Information about lung nodules

This page contains information for patients who have/may have a lung nodule.

I’ve been told I have a lung nodule, what does this mean?

A lung nodule is a very small area of round shadowing, like a “spot” or “blob”, seen on a CT scan. Nodules are 3cm (1 inch)or less and do not cause any symptoms.

You may have several nodules. This is not always more serious than just having one.

How common are lung nodules? 

  • About 1 in 4 (25%) older people who smoke or who have smoked have nodules.
  • About 1 in 10 (10%) people who have never smoked may have nodules.
  • Nodules may be caused by scarring from lung infections.
  • They are common in people who have had TB in the past.

Are lung nodules cancerous? 

Most nodules are benign (non-cancerous). In a very small number of people the nodule could be an early lung cancer.

How can we find the cause? 

It is not always easy to know the cause of a nodule from just one CT scan. Because they are very small, doing a biopsy on them (taking a piece of the nodule out and examining it) can be difficult or risky.

Do all nodules grow? 

No. Benign (non-cancerous) nodules usually do not grow but cancerous ones will eventually get bigger. The best way to assess them is to repeat the CT scan after a period of time.

Even if your nodule does grow, monitoring them with repeat CT scans will allow your doctor to pick up any changes early and arrange further tests before the nodule causes symptoms or problems.

How will I get my results? 

Your CT result will be sent to your hospital consultant, usually within 4 weeks of your scan. Your consultant will then get in touch with you to let you know the result, either via a phone call, a letter, or a clinic appointment.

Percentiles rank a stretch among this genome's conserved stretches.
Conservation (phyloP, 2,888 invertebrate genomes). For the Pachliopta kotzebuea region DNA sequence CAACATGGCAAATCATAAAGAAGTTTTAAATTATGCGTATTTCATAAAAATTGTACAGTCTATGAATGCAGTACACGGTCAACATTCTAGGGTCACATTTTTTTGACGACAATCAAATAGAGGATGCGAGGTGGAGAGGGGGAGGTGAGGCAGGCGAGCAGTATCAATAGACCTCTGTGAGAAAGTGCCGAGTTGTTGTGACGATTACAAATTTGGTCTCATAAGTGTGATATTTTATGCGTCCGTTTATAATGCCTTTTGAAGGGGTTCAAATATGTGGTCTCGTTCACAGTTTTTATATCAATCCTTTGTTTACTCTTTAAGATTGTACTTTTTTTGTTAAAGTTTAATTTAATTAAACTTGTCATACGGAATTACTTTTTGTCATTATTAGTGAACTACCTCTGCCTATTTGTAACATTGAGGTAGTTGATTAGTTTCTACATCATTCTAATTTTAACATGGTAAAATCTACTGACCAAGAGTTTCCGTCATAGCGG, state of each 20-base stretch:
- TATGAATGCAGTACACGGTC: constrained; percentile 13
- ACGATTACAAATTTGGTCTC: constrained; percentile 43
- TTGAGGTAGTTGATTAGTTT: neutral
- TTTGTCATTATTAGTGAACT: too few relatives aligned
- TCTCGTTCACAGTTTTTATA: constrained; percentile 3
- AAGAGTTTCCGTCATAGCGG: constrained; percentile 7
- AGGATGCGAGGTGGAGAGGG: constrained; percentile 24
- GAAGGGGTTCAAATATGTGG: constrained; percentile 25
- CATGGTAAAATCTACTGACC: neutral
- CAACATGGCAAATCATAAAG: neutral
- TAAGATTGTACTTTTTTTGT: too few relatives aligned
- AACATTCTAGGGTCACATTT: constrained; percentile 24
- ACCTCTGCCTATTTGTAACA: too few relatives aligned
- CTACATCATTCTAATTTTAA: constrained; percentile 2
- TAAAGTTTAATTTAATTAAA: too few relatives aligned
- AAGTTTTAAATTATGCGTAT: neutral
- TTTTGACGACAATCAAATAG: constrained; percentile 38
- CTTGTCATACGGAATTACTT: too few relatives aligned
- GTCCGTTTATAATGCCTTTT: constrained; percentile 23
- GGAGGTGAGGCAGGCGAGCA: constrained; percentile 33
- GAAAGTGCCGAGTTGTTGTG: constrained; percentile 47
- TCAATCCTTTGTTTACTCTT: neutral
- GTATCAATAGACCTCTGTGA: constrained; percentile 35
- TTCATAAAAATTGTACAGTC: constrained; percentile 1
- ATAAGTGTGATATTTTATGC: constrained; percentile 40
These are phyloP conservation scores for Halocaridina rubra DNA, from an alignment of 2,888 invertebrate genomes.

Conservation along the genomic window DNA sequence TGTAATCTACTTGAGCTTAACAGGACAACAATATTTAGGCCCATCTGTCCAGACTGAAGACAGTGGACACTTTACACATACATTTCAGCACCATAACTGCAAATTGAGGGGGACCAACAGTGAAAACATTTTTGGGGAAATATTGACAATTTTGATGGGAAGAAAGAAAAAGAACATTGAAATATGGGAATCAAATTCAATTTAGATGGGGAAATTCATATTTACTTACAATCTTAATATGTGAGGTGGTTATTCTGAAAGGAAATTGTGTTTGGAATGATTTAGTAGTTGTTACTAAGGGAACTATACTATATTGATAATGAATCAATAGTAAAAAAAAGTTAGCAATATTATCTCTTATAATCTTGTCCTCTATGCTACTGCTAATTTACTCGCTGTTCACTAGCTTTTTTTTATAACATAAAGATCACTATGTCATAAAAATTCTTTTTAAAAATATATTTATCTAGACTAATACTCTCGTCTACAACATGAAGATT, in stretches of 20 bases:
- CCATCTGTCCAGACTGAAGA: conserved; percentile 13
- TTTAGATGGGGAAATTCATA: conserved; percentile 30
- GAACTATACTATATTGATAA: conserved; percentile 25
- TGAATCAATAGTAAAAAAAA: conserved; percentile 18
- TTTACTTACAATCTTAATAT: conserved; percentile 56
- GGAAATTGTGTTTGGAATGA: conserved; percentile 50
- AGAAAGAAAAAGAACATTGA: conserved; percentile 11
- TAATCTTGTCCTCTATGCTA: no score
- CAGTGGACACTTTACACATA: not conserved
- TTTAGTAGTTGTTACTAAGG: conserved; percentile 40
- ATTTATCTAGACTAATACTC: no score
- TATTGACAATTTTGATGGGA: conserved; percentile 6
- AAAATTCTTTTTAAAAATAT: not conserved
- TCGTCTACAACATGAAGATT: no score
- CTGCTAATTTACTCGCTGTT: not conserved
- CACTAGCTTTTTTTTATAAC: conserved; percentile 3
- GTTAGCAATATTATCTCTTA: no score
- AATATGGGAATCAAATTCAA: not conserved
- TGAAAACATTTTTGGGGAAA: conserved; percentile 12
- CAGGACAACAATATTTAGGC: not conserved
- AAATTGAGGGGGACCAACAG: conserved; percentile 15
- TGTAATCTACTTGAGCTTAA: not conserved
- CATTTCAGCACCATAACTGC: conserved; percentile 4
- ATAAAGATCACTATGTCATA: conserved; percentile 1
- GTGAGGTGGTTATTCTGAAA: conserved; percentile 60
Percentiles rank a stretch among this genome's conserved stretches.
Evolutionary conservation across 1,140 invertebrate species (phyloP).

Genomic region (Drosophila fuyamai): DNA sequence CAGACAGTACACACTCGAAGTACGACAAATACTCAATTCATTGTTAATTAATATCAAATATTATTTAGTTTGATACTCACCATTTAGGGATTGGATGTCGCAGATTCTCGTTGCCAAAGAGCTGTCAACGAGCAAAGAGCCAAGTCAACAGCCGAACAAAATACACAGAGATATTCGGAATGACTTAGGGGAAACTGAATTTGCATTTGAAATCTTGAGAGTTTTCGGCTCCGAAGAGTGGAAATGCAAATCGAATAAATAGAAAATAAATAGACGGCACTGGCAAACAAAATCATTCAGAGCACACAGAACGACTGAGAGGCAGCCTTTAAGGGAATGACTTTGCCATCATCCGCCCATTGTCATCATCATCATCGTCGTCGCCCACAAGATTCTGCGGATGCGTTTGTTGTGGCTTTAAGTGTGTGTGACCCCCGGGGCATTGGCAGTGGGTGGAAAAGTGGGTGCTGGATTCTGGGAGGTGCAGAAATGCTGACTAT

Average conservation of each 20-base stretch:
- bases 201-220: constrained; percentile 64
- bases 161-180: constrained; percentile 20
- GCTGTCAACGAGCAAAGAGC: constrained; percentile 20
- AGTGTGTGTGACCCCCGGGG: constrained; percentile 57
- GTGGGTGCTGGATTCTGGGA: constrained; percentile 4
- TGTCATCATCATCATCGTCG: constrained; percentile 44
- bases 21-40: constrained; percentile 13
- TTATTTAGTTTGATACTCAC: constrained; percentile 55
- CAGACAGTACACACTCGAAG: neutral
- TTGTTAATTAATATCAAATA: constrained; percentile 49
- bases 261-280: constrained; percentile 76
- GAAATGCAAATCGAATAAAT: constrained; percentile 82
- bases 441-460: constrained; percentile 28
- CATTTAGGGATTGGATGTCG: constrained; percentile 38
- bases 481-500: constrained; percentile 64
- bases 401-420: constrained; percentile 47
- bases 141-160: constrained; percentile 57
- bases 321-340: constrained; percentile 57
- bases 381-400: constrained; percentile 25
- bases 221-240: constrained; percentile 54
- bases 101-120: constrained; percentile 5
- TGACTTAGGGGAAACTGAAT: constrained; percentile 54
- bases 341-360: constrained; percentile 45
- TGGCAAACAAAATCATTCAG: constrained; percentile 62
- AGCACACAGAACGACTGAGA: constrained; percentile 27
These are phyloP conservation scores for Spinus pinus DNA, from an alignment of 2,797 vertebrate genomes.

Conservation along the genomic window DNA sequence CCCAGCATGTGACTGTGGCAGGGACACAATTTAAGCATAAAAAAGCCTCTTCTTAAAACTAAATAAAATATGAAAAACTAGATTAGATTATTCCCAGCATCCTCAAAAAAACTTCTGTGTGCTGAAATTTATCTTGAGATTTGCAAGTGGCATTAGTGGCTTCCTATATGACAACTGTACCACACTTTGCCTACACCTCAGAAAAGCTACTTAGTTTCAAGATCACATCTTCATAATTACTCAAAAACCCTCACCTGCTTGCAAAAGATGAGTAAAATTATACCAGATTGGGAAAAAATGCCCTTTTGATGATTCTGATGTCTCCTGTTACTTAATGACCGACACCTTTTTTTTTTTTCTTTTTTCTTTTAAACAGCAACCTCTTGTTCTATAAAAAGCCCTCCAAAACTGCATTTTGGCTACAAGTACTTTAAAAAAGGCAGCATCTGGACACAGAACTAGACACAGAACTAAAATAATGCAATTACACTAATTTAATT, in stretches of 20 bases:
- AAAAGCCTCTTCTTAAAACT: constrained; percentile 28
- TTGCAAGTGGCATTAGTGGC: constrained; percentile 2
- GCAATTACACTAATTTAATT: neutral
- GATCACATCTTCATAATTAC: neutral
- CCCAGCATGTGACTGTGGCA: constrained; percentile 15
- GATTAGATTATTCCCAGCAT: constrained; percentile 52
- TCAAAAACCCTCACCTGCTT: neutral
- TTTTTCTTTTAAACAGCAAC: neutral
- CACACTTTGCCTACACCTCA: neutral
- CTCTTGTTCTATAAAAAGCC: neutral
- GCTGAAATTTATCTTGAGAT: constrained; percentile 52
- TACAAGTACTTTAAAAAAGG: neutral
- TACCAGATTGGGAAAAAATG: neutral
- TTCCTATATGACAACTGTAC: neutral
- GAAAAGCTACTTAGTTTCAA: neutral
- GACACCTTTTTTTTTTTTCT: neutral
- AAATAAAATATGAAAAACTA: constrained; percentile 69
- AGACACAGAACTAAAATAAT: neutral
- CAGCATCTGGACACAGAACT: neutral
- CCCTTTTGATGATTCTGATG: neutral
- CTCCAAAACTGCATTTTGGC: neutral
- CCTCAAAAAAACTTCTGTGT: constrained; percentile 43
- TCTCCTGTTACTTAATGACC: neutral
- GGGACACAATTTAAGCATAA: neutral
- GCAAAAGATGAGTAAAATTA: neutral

What happens next? 

Nodules are usually followed up for between 2 and 4 years, with CT scans every 3, 9, or 12 months. 

  • If your nodule is stable over several years, you will be discharged.
  • If your nodule grows or changes at all, your consultant may arrange for you to have more tests. This could include a special scan called a PET scan, or a biopsy.
  • If you develop any symptoms in your chest, please contact your GP. It is very unlikely that these symptoms will be caused by your nodule, but it is important to let your GP know anyway 

If I have any questions, who do I ask? 

Your GP will be kept fully informed of your progress and scan results. You should also receive a copy of all letters from your consultant. If you have any questions in the meantime, please contact the Lung Navigator at North Bristol NHS Trust.

NBT Lung Navigator
Phone: 0117 424 0654

© North Bristol NHS Trust. This edition published March 2024. Review due March 2027. NBT003679.

Information about lung nodules